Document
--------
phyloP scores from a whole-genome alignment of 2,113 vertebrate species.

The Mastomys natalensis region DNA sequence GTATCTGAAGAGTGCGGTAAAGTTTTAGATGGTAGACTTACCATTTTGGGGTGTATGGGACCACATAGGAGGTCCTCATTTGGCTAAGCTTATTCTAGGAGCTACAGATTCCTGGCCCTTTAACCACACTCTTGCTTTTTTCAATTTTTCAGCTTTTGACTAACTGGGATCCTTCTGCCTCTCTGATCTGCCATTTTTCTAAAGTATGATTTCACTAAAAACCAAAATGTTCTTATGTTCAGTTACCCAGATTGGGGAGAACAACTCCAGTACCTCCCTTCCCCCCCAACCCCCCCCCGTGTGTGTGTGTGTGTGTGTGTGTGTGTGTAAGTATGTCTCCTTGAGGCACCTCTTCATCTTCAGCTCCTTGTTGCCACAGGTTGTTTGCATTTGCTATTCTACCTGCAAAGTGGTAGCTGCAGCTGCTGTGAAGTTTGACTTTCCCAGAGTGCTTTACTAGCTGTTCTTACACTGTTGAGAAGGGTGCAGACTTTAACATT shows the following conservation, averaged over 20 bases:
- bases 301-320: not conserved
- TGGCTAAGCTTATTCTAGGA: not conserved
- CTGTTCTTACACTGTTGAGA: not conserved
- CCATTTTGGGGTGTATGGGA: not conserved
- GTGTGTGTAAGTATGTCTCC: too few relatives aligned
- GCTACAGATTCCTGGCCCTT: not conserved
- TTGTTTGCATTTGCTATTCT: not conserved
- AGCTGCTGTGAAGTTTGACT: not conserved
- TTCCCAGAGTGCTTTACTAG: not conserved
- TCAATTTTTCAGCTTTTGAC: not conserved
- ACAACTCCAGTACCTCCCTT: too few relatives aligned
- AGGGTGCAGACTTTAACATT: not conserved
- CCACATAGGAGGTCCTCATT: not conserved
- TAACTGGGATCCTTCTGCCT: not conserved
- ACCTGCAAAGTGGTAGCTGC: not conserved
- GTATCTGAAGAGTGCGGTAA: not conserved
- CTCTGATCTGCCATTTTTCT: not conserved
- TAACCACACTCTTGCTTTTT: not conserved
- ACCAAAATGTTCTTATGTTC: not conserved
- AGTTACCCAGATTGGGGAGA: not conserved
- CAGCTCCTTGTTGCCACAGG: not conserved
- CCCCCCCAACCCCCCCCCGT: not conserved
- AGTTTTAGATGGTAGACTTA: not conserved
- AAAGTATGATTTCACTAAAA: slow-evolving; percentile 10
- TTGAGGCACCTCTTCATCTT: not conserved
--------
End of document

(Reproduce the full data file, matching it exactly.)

phyloP scores from a whole-genome alignment of 2,113 vertebrate species.

The Mastomys natalensis region DNA sequence GTATCTGAAGAGTGCGGTAAAGTTTTAGATGGTAGACTTACCATTTTGGGGTGTATGGGACCACATAGGAGGTCCTCATTTGGCTAAGCTTATTCTAGGAGCTACAGATTCCTGGCCCTTTAACCACACTCTTGCTTTTTTCAATTTTTCAGCTTTTGACTAACTGGGATCCTTCTGCCTCTCTGATCTGCCATTTTTCTAAAGTATGATTTCACTAAAAACCAAAATGTTCTTATGTTCAGTTACCCAGATTGGGGAGAACAACTCCAGTACCTCCCTTCCCCCCCAACCCCCCCCCGTGTGTGTGTGTGTGTGTGTGTGTGTGTGTAAGTATGTCTCCTTGAGGCACCTCTTCATCTTCAGCTCCTTGTTGCCACAGGTTGTTTGCATTTGCTATTCTACCTGCAAAGTGGTAGCTGCAGCTGCTGTGAAGTTTGACTTTCCCAGAGTGCTTTACTAGCTGTTCTTACACTGTTGAGAAGGGTGCAGACTTTAACATT shows the following conservation, averaged over 20 bases:
- bases 301-320: not conserved
- TGGCTAAGCTTATTCTAGGA: not conserved
- CTGTTCTTACACTGTTGAGA: not conserved
- CCATTTTGGGGTGTATGGGA: not conserved
- GTGTGTGTAAGTATGTCTCC: too few relatives aligned
- GCTACAGATTCCTGGCCCTT: not conserved
- TTGTTTGCATTTGCTATTCT: not conserved
- AGCTGCTGTGAAGTTTGACT: not conserved
- TTCCCAGAGTGCTTTACTAG: not conserved
- TCAATTTTTCAGCTTTTGAC: not conserved
- ACAACTCCAGTACCTCCCTT: too few relatives aligned
- AGGGTGCAGACTTTAACATT: not conserved
- CCACATAGGAGGTCCTCATT: not conserved
- TAACTGGGATCCTTCTGCCT: not conserved
- ACCTGCAAAGTGGTAGCTGC: not conserved
- GTATCTGAAGAGTGCGGTAA: not conserved
- CTCTGATCTGCCATTTTTCT: not conserved
- TAACCACACTCTTGCTTTTT: not conserved
- ACCAAAATGTTCTTATGTTC: not conserved
- AGTTACCCAGATTGGGGAGA: not conserved
- CAGCTCCTTGTTGCCACAGG: not conserved
- CCCCCCCAACCCCCCCCCGT: not conserved
- AGTTTTAGATGGTAGACTTA: not conserved
- AAAGTATGATTTCACTAAAA: slow-evolving; percentile 10
- TTGAGGCACCTCTTCATCTT: not conserved